Samsung’s Exynos 5250 made use of the first GPU from ARM’s unified shader “Midgard” architecture, while Exynos 5420 is making use of ARM’s Mali T628 GPU. Chances are Exynos 6 or some version of it, along with other chips taking advantage of ARM’s stock CPU and GPU’s, will be using Mali T760, a 16-core GPU (can be fewer), with up to 326 GFLOPS of power.
That’s more performance than PS3 and Xbox360, so it looks like 2014 will finally be the year when mobile devices using only a few Watts of power, will beat the previous gen consoles in terms of graphics performance. Nvidia’s Kepler also promises more performance than those two consoles, so the Mali T760 GPU won’t be the only one accessing this much performance.
Mali T760 is 4x more efficient than the current Mali T628, while ARM’s Frame Buffer compression can now cut the bandwidth requirements in half. The cores will be running at 700 Mhz, which seems like a pretty high frequency for a mobile GPU, but if ARM is right about this GPU being much more efficient than before, then it’s probably not a problem.
ARM has also announced another GPU, the Mali T720, which is a low-end/mid-range GPU, that has 4x less performance than T760, and many of the same features, including being “optimized for Android”, and supporting OpenGL ES 3.0.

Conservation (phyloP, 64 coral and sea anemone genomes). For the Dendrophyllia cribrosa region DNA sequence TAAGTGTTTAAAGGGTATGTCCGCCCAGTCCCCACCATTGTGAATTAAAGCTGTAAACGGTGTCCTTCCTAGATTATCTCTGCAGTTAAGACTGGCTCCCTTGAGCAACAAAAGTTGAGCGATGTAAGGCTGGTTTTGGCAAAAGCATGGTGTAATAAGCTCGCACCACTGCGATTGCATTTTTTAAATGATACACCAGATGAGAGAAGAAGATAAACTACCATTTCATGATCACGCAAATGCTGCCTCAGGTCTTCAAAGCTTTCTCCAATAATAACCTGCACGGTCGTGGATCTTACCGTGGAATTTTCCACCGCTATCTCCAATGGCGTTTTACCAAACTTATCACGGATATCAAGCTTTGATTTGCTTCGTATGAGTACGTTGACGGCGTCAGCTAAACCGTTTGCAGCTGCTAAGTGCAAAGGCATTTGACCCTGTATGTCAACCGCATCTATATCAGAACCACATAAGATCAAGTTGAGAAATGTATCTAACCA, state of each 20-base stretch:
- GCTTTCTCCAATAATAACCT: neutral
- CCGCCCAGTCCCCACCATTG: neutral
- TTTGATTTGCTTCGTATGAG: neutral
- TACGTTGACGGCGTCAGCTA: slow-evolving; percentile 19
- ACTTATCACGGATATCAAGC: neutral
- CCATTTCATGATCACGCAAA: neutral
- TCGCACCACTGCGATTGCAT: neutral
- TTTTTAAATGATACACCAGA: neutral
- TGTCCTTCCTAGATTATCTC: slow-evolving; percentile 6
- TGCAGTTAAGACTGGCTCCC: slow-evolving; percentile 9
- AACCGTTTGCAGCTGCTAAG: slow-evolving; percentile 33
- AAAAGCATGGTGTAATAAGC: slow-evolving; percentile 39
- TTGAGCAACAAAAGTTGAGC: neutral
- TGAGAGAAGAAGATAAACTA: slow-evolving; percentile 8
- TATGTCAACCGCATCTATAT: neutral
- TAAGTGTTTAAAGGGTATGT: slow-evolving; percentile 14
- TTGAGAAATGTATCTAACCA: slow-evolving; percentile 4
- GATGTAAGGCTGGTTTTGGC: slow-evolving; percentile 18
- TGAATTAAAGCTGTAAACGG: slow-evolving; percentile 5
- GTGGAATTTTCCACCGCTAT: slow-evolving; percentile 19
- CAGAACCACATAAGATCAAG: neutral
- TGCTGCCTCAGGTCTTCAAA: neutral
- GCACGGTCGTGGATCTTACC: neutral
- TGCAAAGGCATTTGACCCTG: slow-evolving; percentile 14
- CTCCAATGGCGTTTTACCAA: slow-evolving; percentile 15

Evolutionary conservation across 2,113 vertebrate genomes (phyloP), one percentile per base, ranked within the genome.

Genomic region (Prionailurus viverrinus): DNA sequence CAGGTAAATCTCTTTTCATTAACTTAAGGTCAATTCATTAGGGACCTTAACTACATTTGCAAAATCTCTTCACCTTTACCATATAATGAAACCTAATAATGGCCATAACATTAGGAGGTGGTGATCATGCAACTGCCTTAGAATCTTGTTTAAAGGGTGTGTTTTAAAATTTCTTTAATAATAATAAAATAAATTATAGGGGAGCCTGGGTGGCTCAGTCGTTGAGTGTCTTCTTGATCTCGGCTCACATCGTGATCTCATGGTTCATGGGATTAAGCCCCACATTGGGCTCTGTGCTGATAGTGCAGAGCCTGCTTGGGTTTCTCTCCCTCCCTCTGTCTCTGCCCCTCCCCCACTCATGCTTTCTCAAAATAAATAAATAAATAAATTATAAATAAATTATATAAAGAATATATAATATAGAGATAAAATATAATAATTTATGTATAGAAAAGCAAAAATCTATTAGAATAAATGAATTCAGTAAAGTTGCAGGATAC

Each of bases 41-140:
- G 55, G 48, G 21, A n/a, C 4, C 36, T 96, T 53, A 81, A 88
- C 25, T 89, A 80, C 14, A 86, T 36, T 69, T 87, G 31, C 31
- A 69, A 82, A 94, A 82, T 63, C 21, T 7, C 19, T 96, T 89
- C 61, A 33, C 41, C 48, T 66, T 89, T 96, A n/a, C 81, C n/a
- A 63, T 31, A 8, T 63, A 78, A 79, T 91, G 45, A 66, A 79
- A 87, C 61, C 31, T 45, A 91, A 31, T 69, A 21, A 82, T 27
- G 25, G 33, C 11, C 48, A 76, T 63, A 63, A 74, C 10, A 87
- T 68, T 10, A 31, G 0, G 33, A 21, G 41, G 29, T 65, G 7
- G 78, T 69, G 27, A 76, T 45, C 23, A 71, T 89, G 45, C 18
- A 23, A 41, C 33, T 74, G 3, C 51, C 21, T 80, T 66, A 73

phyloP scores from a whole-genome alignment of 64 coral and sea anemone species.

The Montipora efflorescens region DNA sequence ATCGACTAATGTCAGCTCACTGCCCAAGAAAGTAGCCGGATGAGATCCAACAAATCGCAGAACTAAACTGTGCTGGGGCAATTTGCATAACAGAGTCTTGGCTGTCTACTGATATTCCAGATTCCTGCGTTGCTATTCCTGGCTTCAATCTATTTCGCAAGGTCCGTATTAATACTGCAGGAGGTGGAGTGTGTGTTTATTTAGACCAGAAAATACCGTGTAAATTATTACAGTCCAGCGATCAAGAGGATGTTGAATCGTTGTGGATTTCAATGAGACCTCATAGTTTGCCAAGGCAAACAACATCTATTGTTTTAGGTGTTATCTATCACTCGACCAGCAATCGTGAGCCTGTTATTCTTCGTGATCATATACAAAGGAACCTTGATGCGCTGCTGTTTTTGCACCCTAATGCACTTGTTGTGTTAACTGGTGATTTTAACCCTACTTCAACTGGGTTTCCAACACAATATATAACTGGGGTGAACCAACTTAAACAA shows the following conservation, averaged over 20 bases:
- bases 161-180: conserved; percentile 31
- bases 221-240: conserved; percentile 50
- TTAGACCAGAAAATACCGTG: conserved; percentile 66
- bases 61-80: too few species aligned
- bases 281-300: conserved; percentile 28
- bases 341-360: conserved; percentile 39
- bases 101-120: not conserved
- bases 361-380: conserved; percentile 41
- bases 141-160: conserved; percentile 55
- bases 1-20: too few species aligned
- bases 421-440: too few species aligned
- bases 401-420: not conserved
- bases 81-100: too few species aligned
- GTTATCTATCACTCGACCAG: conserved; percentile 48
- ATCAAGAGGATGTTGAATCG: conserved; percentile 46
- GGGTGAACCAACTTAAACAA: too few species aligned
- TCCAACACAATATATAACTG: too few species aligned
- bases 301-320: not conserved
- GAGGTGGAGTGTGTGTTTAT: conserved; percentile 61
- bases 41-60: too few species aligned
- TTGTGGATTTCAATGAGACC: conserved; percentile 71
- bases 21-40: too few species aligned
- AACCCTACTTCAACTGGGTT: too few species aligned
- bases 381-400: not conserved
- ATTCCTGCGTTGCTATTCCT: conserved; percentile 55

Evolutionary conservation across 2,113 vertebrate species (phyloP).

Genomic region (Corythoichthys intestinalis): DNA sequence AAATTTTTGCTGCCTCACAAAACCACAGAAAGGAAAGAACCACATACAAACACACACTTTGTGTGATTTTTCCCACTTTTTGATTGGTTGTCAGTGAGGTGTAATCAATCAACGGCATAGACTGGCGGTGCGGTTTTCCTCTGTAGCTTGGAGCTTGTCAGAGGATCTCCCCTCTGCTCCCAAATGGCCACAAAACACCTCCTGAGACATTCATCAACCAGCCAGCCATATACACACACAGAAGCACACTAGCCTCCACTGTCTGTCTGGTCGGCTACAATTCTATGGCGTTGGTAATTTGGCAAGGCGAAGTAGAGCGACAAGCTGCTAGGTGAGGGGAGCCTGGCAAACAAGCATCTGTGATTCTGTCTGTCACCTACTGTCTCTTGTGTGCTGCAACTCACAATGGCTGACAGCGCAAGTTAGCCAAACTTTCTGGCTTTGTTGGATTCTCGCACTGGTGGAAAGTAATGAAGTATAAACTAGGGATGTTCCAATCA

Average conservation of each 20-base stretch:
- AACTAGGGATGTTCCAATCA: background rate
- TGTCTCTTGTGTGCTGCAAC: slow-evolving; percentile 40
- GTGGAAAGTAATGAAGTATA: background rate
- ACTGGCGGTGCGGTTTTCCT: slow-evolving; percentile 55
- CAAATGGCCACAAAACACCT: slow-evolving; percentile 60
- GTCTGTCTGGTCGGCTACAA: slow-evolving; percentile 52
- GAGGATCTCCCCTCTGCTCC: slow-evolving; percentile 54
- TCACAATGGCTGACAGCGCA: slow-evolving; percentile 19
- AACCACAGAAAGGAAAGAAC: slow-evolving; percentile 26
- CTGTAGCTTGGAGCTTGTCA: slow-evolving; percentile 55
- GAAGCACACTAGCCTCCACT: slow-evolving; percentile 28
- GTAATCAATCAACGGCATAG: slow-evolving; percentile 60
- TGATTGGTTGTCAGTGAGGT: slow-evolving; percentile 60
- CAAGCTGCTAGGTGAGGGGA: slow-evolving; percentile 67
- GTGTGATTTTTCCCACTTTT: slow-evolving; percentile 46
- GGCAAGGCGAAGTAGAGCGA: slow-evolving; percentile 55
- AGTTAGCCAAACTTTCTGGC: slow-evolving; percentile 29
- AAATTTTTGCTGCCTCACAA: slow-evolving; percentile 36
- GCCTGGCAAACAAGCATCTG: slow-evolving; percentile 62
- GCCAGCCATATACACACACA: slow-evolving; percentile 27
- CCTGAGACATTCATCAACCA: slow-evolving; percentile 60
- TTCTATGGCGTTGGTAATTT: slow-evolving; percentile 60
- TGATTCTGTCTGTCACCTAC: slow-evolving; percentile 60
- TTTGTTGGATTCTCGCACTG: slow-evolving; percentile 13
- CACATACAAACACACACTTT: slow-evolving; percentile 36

The reason why I think ARM optimized its Mali GPU’s so heavily for Android is because right now that’s where the vast majority of sales (if not all of them) are coming from, and there are no signs that Windows OEM’s will be adopting Windows RT itself, let alone make Windows RT machines with Mali GPU’s inside. Microsoft, and soon Nokia, are the only one making them right now, and they aren’t using ARM’s GPU’s.
Plus, Windows RT sales haven’t been that great so far anyway. So it makes perfect sense for ARM to double down on improving performance of Mali on Android, so Samsung doesn’t leave them, like they almost did this year, with Exynos 5 Octa and its PowerVR GPU, which was in the Galaxy S4.
I think this GPU looks pretty good and competitive enough for 2014, considering most of the other mobile GPU’s don’t even pass 100 GFLOPS this year, so 326 GFLOPS for the T760, with a launch date about a year from now, looks quite good.
However, both ARM and Imagination, need to be working with the Khronos Group to release OpenGL ES 4.0 earlier (2015), or start supporting the full OpenGL 4.4 themselves, but that’s probably going to take a lot longer anyway, and not really necessary. But one way or another, they need to get closer to Nvidia’s Kepler (2014) and Maxwell (2015), which will support a lot more graphics features than OpenGL ES 3.0 supports right now. To remain competitive, they’ll need to support OpenGL 4.0+ features as soon as possible.